Money Talk: Home Bancshares to ring NASDAQ opening bell on Tuesday

by Talk Business & Politics staff ([email protected]) 69 views 

Editor’s note: Each Monday, Talk Business & Politics provides “Money Talk,” a wrap-up of banking and financial news.

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HOME BANCSHARES TO RING NASDAQ BELL

Home BancShares, Inc., parent company of Centennial Bank, announced that on Tuesday, May 24th it will be featured on the NASDAQ Tower in Times Square in celebration of the Company’s 10th anniversary as a NASDAQ listed company. Chairman Johnny Allison and members of the Home BancShares management team will ring the NASDAQ Opening Bell.

At its initial public offering on June 22, 2006, the Conway-based bank holding company operated 48 branches in Arkansas and Florida and had assets of approximately $2 billion. Today, Home BancShares is currently a $9.4 billion company operating in Arkansas, Florida and South Alabama across a footprint of 141 branches as well as a loan production office in New York City. Since listing on NASDAQ, Home BancShares has grown its market cap from approximately $263.4 million to approximately $2.88 billion, according to the company.

Between March 31, 2006 and March 31, 2016, the company had an earnings per share compound annual growth rate of approximately 17.1%. Its stock has seen a total shareholder return of approximately 543% since its listing with NASDAQ.

SEC ANNOUNCES INSIDER TRADING CHARGES AGAINST SPORTS GAMBLER, REQUESTS CLAWBACK FROM PRO GOLFER PHIL MICKELSON

The Securities and Exchange Commission (SEC) recently announced insider trading charges against a professional sports gambler who allegedly made $40 million based on illegal stock tips from a corporate insider who owed him money. The SEC alleges that the sports gambler, William “Billy” Walters of Las Vegas, was owed money by then-Dean Foods Co. board member Thomas C. Davis. According to the SEC complaint, Davis regularly shared inside information about Dean Foods with Walters in advance of market-moving events, using prepaid cell phones and other methods in an effort to avoid detection.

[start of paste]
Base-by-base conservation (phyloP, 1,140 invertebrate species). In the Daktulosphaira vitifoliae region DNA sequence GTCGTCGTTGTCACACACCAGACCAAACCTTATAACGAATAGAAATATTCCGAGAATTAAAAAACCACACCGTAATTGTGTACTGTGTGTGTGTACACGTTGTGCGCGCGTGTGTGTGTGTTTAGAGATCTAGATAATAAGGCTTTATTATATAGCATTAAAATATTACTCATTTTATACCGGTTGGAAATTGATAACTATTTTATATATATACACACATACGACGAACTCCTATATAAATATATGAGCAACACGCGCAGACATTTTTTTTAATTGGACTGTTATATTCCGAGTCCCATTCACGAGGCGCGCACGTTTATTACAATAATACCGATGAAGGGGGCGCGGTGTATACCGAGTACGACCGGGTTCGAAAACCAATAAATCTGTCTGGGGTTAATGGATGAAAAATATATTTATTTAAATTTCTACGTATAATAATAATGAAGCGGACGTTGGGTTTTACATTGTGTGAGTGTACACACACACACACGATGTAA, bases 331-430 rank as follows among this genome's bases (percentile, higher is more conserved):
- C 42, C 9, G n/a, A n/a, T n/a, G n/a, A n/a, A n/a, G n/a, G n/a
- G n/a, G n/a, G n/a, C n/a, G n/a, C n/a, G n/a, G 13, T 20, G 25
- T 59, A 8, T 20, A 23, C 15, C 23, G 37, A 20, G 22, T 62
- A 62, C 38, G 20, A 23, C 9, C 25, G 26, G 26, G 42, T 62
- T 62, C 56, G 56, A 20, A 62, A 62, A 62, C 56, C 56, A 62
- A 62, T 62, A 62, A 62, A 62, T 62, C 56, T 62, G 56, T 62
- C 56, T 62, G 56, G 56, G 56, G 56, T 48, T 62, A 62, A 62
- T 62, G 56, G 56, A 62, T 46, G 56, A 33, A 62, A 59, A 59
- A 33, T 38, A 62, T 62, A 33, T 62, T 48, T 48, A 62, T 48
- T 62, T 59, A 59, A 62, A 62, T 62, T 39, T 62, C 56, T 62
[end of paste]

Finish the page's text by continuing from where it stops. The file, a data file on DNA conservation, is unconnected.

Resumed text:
The SEC complaint also alleges that professional golfer Phil Mickelson traded Dean Foods’s securities at Walters’s urging and then used his almost $1 million of trading profits to help repay his own gambling debt to Walters. Walters and Davis are charged with insider trading, and Mickelson is named as a relief defendant. Relief defendants are not accused of wrongdoing but are named in SEC complaints for the purposes of recovering alleged ill-gotten gains in their possession from schemes perpetrated by others. Mickelson neither admitted nor denied the allegations in the SEC’s complaint and agreed to pay full disgorgement of his trading profits totaling $931,738.12 plus interest of $105,291.69.

FEDERAL AGENCIES INVITE COMMENTS ON PROPOSED RULES TO PROHIBIT INCENTIVE-BASED PAY INAPPROPRIATE RISK-TAKERS

Six federal agencies are inviting public comment on a proposed rule to prohibit incentive-based compensation arrangements that encourage inappropriate risks at covered financial institutions. The deadline for comments on the proposed rule, which was submitted for publication in the Federal Register, is July 22, 2016.

Section 956 of the Dodd-Frank Wall Street Reform and Consumer Protection Act requires the agencies to jointly prescribe such regulations or guidelines. There is evidence that flawed incentive-based compensation packages in the financial industry were one of the contributing factors in the financial crisis that began in 2007.

The proposed rules would apply to covered financial institutions with total assets of $1 billion or more. Many of the proposed rules would address requirements for senior executive officers and employees who are significant risk-takers with assets at Level 1 and Level 2, which are institutions with assets of more than $250 and assets of between $50 and $250 billion, respectively.

All institutions that would be covered by the proposed rules would be required to annually document the structure of incentive-based compensation arrangements and retain those records for seven years, and boards of directors of covered institutions would be required to conduct oversight of the arrangements.